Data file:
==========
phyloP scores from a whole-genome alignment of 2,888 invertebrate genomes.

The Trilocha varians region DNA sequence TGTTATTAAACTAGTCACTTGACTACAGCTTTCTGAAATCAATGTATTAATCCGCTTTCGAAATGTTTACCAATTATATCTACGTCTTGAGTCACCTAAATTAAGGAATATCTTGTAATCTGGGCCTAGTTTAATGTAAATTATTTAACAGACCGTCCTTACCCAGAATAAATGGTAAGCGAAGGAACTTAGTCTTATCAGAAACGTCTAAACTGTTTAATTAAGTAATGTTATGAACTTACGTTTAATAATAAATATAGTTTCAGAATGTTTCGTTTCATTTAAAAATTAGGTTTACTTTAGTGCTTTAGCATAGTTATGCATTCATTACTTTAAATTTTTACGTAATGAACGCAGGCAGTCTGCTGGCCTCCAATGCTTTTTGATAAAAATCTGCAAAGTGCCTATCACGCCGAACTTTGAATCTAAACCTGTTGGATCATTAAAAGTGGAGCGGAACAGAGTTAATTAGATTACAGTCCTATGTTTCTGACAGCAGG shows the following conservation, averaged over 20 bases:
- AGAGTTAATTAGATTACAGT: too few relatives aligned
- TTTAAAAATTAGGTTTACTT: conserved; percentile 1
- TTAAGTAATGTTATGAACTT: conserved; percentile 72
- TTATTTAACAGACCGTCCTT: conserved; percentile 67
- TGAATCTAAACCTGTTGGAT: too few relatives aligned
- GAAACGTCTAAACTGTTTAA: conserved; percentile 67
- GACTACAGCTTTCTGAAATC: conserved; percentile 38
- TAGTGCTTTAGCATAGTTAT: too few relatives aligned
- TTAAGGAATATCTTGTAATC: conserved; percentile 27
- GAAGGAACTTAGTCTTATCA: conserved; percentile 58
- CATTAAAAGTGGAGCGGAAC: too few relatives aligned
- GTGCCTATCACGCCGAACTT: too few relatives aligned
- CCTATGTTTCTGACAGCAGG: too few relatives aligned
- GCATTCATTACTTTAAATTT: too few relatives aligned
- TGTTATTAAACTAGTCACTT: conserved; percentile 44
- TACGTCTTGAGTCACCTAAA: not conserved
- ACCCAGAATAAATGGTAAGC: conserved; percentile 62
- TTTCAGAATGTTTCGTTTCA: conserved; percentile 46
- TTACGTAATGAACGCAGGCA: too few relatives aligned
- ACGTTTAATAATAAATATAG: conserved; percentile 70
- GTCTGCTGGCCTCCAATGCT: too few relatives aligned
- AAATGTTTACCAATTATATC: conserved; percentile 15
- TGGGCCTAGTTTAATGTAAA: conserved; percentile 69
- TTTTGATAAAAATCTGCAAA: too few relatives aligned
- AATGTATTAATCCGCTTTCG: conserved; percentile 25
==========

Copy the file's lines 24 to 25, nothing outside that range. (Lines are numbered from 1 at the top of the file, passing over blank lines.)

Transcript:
- AAATGTTTACCAATTATATC: conserved; percentile 15
- TGGGCCTAGTTTAATGTAAA: conserved; percentile 69